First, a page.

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Brian Wernham - Part 1 of Talk to BCS on 5 February 2013 - The FBI Goes Agile

Brian Wernham - Part 1 of Talk to BCS on 5 February 2013 - The FBI Goes Agile

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Published by BWernham
Part 1: Brian talks about the FBI Sentinel Project
Part 1: Brian talks about the FBI Sentinel Project

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Categories:Business/Law
Published by: BWernham on Feb 14, 2013
Copyright:Attribution Non-commercial

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03/01/2013

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Two talks presented to the British Computer Society on February 5, 2013at the Davidson Building, London
Talk 1Talk 1Talk 1Talk 1::::
TThe Agile approach saves the FBI Sentinel Project… he Agile approach saves the FBI Sentinel Project… he Agile approach saves the FBI Sentinel Project… he Agile approach saves the FBI Sentinel Project…
 Brian Wernham Brian Wernham Brian Wernham Brian Wernham FBCS FAPM  FBCS FAPM  FBCS FAPM  FBCS FAPM 
 
© Brian Wernham 2013 CC BY-NC-ND
 
1
The Agile approach saves theFBI Sentinel Project
Brian Wernham FBCS FAPMAuthor and Consultant
Good evening to you all! Why should you care about how theGovernment handles big technology projects?Three reasons:One: Everyone in this room is a taxpayer.Even if you are not resident in the UK, you will have been paying sales tax on goods andservices while you are staying here. And then,no matter where you live, you will be payingtaxes to your Government in your country.So - you have a vested interest in efficient,nimble, Agile Government, whoever you are, wherever you live.Two: Government represents about 50% of ITspend - standards and approaches taken inGovernment projects have a major influencein the private sector.Three: Some of you will be working forGovernment bodies, or for suppliers toGovernment - now or in the future.Talking with Agile experts - in the private andpublic sectors, I see a massive opportunity toshift thinking on project approaches. We can now convince Chief InformationOfficers of large organisations that Agile ispart of the development landscape, that it isready for use ‘at scale’, and on missioncritical developments.Senior leaders ask me:“What is this thing called ‘agile’?”“Surely having a fixed specification before work starting reduces risk?”“Can Agile really be used to solve the problemof runaway government IT projects?”So - here is the question that we will addresstogether today. What evidence is there that Agile is What evidence is there that Agile is What evidence is there that Agile is What evidence is there that Agile issuitable for largesuitable for largesuitable for largesuitable for large----scale projects?scale projects?scale projects?scale projects? We need to make it clear to industry leadersthat there are two alternative approaches todeveloping large-scale technology projects -and, in most cases, only one is viable.Either the traditional, monolithic, ‘BigDesign Up Front’ approach of massive 'all ornothing' 'Waterfall' projects.Or, alternatively, the incremental, 'Agile'approach using 'Just Enough ProjectManagement' to implement the newprocesses and the supporting technology. Are the inherent problems of ‘Big Design UpFront’ and 'Waterfall' projects so difficult toexplain?I don’t think so.Let’s look at it from a leadership viewpoint.Businesses need risk management, nottechnical engineering for its own sake. Theyneed to effect business change at scale, not just tinker with broken processes.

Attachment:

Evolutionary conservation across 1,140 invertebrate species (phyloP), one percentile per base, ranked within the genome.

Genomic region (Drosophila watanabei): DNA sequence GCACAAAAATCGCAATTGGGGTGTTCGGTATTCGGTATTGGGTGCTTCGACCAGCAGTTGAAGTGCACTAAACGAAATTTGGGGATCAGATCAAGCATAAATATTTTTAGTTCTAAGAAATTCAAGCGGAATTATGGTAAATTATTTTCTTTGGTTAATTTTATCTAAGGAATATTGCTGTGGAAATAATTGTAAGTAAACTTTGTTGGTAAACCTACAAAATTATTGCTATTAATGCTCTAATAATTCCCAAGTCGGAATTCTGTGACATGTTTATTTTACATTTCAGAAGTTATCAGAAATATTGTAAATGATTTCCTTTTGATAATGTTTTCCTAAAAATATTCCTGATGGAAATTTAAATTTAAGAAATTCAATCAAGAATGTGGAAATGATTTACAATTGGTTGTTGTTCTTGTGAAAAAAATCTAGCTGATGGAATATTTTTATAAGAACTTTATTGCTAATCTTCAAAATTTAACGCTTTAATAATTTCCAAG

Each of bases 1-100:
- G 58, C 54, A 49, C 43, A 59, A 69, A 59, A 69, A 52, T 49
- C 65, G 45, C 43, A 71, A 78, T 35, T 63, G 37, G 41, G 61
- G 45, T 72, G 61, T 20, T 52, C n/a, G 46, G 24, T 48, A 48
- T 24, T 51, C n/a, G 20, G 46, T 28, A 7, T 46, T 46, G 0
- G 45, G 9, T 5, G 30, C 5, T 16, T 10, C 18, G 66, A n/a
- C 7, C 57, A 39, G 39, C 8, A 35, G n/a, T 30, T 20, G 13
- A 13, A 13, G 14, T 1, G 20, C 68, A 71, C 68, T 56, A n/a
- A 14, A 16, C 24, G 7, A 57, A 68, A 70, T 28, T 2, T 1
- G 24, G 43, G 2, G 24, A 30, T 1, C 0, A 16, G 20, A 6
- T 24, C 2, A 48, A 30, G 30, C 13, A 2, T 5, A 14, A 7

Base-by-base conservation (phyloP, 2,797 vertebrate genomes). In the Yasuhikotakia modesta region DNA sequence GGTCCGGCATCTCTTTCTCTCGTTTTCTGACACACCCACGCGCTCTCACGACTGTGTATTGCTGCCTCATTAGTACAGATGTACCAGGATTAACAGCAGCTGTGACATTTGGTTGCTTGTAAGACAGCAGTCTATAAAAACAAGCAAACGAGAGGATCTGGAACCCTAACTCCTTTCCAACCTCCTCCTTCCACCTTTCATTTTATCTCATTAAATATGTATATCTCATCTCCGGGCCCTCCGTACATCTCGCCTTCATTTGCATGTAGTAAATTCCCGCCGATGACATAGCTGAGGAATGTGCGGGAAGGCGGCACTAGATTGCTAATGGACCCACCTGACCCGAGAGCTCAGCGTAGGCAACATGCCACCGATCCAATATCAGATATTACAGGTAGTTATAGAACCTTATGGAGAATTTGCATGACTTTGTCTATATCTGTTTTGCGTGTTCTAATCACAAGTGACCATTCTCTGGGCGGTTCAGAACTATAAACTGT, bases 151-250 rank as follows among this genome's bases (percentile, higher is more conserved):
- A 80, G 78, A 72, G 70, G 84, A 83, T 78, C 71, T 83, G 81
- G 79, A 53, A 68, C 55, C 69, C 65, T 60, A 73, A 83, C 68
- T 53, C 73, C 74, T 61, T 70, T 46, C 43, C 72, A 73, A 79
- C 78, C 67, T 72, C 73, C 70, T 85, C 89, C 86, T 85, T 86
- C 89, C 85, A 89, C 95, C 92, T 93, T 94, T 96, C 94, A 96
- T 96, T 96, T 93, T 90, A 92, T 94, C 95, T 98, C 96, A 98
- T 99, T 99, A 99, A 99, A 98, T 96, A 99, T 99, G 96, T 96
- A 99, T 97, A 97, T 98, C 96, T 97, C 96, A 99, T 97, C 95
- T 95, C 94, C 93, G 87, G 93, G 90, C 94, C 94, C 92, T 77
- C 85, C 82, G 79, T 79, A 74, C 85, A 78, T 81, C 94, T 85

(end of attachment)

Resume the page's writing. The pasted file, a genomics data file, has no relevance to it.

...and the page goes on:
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The Traditional Approach
Firstly, look at the problems with ‘Big DesignUp Front’ from an everyday person’s point of  view.Homer Simpson. You may recall an episode of 'The Simpsons' where a car manufacturer decides thatHomer, being an average American, is theperfect person to design a new car. Homer isgiven an entirely free rein in the design, andspecifies a car with every feature he couldever want. A bubble dome, a Rolls Royceradiator - and huge tail fins!This car turns out to be totally unusable, andfar too expensive to produce. An example wecan use to explain to anyone the frequentoutput resulting from a ‘Big Design UpFront’. When we communicate with business people, we need to how ‘Big Design Up Front’ createsa tendency towards 'Waterfall' projects.Many people here have experienced first-handthe 'Waterfall' approach, work is divided intoartificially separate and sequential steps. Inthe ‘Waterfall’ approach, a new step cannot bestarted until a previous step has beencompleted.Once one has committed to swimmingdownstream, it is impossible to return to anearlier stage without a lot of effort –asdifficult as trying to swim up a Waterfall.Now, in making the case for Agile to seniorleaders, we should not overstate the case. A 'Waterfall' approach is often unavoidable, when, for example, making changes tomainframe systems. 'Waterfall' can producegood outputs if requirements are stable, if there is a long-standing change team inplace, and if the technology is wellunderstood. But, and it’s a big but, that's a lotof 'ifs'. We need to convince senior business leadersthat the fundamental problem of the'Waterfall' lifecycle is that it relies uponpinpoint accuracy and perfect logic at everystep if it is to produce a workable solution.'Waterfall' and ‘Big Design Up Front’ gotogether like a horse and carriage - onerequires and encourages the other.

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